International Journal of Studentsí Research

: 2013  |  Volume : 3  |  Issue : 2  |  Page : 61-

Estrogen's protective affect for gastric cancer?

Thomas Iain Lemon, Annabelle Lee 
 Instiute of Medical Education School of Medicine, Cardiff University, Cardiff, United Kingdom

Correspondence Address:
Thomas Iain Lemon
Instiute of Medical Education School of Medicine, Cardiff University, Cardiff
United Kingdom

How to cite this article:
Lemon TI, Lee A. Estrogen's protective affect for gastric cancer?.Int J Stud Res 2013;3:61-61

How to cite this URL:
Lemon TI, Lee A. Estrogen's protective affect for gastric cancer?. Int J Stud Res [serial online] 2013 [cited 2022 May 20 ];3:61-61
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Full Text

Dear Editor,

López-Basave et. al. novel study [1] investigated the specific clinical and pathological outcomes of patients under the age of 30 with gastric cancer. They conclude there is a different pattern in the younger cohort and highlight the late diagnosis of the disease in this cohort. The well-constructed conclusion has two points of interest to us: firstly the signet ring histology and secondly the gender similarity.

The gender equality is interesting, as estrogen was previously thought to protect women from gastric cancer and a ratio of 3:1 (male:female) is often cited in non-age banded cohorts [2] . If this study was to be reproduced, this should be a central area, as this may suggest estrogen protection is time cumulative and hence one may be able to give synthetic estrogen in earlier life to those found to have Helicobacter pylori or other risk factors as prophylaxis. It could also suggest the sex ratio is actually considerably more than 3:1 and hence a study looking at a cohort over the age of 30 for sex prevalence would be worthwhile.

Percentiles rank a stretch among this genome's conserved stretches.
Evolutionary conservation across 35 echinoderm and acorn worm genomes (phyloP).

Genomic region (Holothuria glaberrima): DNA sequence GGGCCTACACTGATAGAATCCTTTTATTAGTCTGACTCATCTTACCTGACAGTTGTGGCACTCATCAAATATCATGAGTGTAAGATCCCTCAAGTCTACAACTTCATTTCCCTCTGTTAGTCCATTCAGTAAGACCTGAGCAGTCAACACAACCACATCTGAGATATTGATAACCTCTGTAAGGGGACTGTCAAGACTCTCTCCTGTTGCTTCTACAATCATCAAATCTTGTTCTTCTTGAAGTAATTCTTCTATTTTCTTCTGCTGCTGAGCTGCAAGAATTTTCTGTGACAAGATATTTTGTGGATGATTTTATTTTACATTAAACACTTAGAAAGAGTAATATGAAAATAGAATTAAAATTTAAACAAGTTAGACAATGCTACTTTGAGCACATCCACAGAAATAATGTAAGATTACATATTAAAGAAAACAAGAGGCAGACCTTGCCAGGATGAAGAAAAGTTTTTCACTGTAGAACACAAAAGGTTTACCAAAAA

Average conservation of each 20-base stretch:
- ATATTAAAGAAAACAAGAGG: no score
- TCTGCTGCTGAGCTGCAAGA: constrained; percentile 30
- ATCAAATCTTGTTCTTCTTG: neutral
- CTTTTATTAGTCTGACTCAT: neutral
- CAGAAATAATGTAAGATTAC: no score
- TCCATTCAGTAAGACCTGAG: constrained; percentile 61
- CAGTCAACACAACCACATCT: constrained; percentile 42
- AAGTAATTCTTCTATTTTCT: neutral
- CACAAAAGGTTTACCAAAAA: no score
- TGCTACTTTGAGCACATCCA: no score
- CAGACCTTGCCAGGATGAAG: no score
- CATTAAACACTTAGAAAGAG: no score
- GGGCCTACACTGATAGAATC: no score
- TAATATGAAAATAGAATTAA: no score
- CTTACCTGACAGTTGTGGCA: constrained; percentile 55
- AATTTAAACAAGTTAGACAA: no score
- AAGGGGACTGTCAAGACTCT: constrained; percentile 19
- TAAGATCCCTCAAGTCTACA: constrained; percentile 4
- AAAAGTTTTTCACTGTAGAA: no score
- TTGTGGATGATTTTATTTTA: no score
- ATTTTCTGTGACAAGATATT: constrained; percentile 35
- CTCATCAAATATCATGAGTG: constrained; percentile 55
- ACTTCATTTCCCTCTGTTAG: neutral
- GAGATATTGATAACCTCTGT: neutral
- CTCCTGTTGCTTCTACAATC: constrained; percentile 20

Signet ring histology is commonly associated with a worse prognosis [3] , so the presence in younger patients is noteworthy, supporting the authors comment that diagnosis is later in the under 30s.

The authors correctly discuss the reduced environmental factors due to age, although, there is of course the unproved but noteworthy suggestion of food causes, particularly smoked foods. Furthermore, smoking increases the risk of gastric cancer (presenting in the upper esophagus). As such any further studies would benefit from filtering people with these possible contacts.

Whilst the usual concerns over a small cohort should be stated, this study has highlighted an important possibility that requires rigorous work. We congratulate the authors and hope further work is carried out into the potential that estrogen's protection against gastric cancer is cumulative and hence inducible synthetically.


1Lopez-Basave HN, Morales-Vasquez F, Ruiz-Molina JM, et. al. Gastric cancer in young people under 30 years of age: worse prognosis, or delay in diagnosis? Cancer Manag Res 2013;5:31-6.
2Chandanos E. Estrogen in the development of esophageal and gastric adenocarcinoma . Doctoral Thesis. Sweden: Karolinska Institutet; 2007.
3Lee WS, Chun HK, Lee WY, et. al. Treatment outcomes in patients with signet ring cell carcinoma of the colorectum. Am J Surg 2007;194(3):294-8.